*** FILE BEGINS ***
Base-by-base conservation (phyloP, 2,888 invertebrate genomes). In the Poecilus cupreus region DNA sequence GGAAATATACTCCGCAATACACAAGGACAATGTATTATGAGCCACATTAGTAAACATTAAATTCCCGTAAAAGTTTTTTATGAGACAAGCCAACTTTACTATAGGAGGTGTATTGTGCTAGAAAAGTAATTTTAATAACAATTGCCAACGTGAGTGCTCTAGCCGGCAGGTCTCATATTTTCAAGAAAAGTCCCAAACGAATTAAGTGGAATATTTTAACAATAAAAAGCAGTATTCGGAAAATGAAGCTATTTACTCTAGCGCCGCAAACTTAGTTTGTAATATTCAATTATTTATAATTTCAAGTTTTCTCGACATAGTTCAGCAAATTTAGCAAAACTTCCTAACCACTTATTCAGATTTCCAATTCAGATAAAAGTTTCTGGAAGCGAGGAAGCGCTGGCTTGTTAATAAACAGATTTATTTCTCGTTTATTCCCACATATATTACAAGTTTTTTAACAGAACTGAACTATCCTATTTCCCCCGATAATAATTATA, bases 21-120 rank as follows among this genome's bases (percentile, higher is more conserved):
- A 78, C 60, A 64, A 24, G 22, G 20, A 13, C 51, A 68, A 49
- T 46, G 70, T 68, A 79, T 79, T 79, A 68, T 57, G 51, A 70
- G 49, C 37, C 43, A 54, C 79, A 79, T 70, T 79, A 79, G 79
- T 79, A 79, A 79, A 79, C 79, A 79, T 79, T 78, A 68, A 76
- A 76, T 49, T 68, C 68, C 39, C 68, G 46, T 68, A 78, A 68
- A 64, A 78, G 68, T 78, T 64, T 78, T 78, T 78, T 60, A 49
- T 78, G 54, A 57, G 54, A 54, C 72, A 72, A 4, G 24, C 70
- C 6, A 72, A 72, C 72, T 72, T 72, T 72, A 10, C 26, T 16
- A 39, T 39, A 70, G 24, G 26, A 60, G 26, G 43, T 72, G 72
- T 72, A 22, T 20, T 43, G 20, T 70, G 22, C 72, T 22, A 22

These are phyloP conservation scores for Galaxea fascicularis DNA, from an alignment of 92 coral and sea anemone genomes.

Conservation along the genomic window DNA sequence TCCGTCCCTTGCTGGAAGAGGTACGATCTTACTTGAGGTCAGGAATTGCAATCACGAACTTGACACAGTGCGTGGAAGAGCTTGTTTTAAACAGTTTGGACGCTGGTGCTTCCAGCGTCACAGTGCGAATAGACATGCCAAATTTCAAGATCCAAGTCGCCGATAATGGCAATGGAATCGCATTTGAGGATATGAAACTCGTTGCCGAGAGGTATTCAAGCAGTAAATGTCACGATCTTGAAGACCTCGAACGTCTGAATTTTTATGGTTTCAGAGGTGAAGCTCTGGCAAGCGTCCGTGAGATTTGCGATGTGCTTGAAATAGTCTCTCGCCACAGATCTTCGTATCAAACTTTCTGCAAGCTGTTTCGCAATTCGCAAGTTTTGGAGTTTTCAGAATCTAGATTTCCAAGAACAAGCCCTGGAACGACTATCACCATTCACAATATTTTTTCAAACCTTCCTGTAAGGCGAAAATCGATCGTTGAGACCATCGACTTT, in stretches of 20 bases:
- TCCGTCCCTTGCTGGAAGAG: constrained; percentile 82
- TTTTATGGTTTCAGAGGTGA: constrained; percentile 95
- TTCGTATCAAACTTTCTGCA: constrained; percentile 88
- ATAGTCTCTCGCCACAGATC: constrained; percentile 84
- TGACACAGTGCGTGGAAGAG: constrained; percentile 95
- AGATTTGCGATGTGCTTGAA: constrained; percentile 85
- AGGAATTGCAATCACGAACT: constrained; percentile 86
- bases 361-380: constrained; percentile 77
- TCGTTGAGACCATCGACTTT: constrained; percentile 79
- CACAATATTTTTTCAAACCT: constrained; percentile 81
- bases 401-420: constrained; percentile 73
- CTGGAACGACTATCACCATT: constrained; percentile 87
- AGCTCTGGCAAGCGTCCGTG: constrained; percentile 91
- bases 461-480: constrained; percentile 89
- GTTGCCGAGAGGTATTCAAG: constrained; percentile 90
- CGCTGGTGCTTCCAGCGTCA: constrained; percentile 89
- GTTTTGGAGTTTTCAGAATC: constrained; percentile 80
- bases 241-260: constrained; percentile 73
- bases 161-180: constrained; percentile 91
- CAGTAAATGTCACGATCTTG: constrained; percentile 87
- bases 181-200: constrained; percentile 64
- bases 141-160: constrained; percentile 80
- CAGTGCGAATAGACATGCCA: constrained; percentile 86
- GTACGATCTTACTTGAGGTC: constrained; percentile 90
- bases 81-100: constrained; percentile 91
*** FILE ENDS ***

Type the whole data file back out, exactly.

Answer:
Base-by-base conservation (phyloP, 2,888 invertebrate genomes). In the Poecilus cupreus region DNA sequence GGAAATATACTCCGCAATACACAAGGACAATGTATTATGAGCCACATTAGTAAACATTAAATTCCCGTAAAAGTTTTTTATGAGACAAGCCAACTTTACTATAGGAGGTGTATTGTGCTAGAAAAGTAATTTTAATAACAATTGCCAACGTGAGTGCTCTAGCCGGCAGGTCTCATATTTTCAAGAAAAGTCCCAAACGAATTAAGTGGAATATTTTAACAATAAAAAGCAGTATTCGGAAAATGAAGCTATTTACTCTAGCGCCGCAAACTTAGTTTGTAATATTCAATTATTTATAATTTCAAGTTTTCTCGACATAGTTCAGCAAATTTAGCAAAACTTCCTAACCACTTATTCAGATTTCCAATTCAGATAAAAGTTTCTGGAAGCGAGGAAGCGCTGGCTTGTTAATAAACAGATTTATTTCTCGTTTATTCCCACATATATTACAAGTTTTTTAACAGAACTGAACTATCCTATTTCCCCCGATAATAATTATA, bases 21-120 rank as follows among this genome's bases (percentile, higher is more conserved):
- A 78, C 60, A 64, A 24, G 22, G 20, A 13, C 51, A 68, A 49
- T 46, G 70, T 68, A 79, T 79, T 79, A 68, T 57, G 51, A 70
- G 49, C 37, C 43, A 54, C 79, A 79, T 70, T 79, A 79, G 79
- T 79, A 79, A 79, A 79, C 79, A 79, T 79, T 78, A 68, A 76
- A 76, T 49, T 68, C 68, C 39, C 68, G 46, T 68, A 78, A 68
- A 64, A 78, G 68, T 78, T 64, T 78, T 78, T 78, T 60, A 49
- T 78, G 54, A 57, G 54, A 54, C 72, A 72, A 4, G 24, C 70
- C 6, A 72, A 72, C 72, T 72, T 72, T 72, A 10, C 26, T 16
- A 39, T 39, A 70, G 24, G 26, A 60, G 26, G 43, T 72, G 72
- T 72, A 22, T 20, T 43, G 20, T 70, G 22, C 72, T 22, A 22

These are phyloP conservation scores for Galaxea fascicularis DNA, from an alignment of 92 coral and sea anemone genomes.

Conservation along the genomic window DNA sequence TCCGTCCCTTGCTGGAAGAGGTACGATCTTACTTGAGGTCAGGAATTGCAATCACGAACTTGACACAGTGCGTGGAAGAGCTTGTTTTAAACAGTTTGGACGCTGGTGCTTCCAGCGTCACAGTGCGAATAGACATGCCAAATTTCAAGATCCAAGTCGCCGATAATGGCAATGGAATCGCATTTGAGGATATGAAACTCGTTGCCGAGAGGTATTCAAGCAGTAAATGTCACGATCTTGAAGACCTCGAACGTCTGAATTTTTATGGTTTCAGAGGTGAAGCTCTGGCAAGCGTCCGTGAGATTTGCGATGTGCTTGAAATAGTCTCTCGCCACAGATCTTCGTATCAAACTTTCTGCAAGCTGTTTCGCAATTCGCAAGTTTTGGAGTTTTCAGAATCTAGATTTCCAAGAACAAGCCCTGGAACGACTATCACCATTCACAATATTTTTTCAAACCTTCCTGTAAGGCGAAAATCGATCGTTGAGACCATCGACTTT, in stretches of 20 bases:
- TCCGTCCCTTGCTGGAAGAG: constrained; percentile 82
- TTTTATGGTTTCAGAGGTGA: constrained; percentile 95
- TTCGTATCAAACTTTCTGCA: constrained; percentile 88
- ATAGTCTCTCGCCACAGATC: constrained; percentile 84
- TGACACAGTGCGTGGAAGAG: constrained; percentile 95
- AGATTTGCGATGTGCTTGAA: constrained; percentile 85
- AGGAATTGCAATCACGAACT: constrained; percentile 86
- bases 361-380: constrained; percentile 77
- TCGTTGAGACCATCGACTTT: constrained; percentile 79
- CACAATATTTTTTCAAACCT: constrained; percentile 81
- bases 401-420: constrained; percentile 73
- CTGGAACGACTATCACCATT: constrained; percentile 87
- AGCTCTGGCAAGCGTCCGTG: constrained; percentile 91
- bases 461-480: constrained; percentile 89
- GTTGCCGAGAGGTATTCAAG: constrained; percentile 90
- CGCTGGTGCTTCCAGCGTCA: constrained; percentile 89
- GTTTTGGAGTTTTCAGAATC: constrained; percentile 80
- bases 241-260: constrained; percentile 73
- bases 161-180: constrained; percentile 91
- CAGTAAATGTCACGATCTTG: constrained; percentile 87
- bases 181-200: constrained; percentile 64
- bases 141-160: constrained; percentile 80
- CAGTGCGAATAGACATGCCA: constrained; percentile 86
- GTACGATCTTACTTGAGGTC: constrained; percentile 90
- bases 81-100: constrained; percentile 91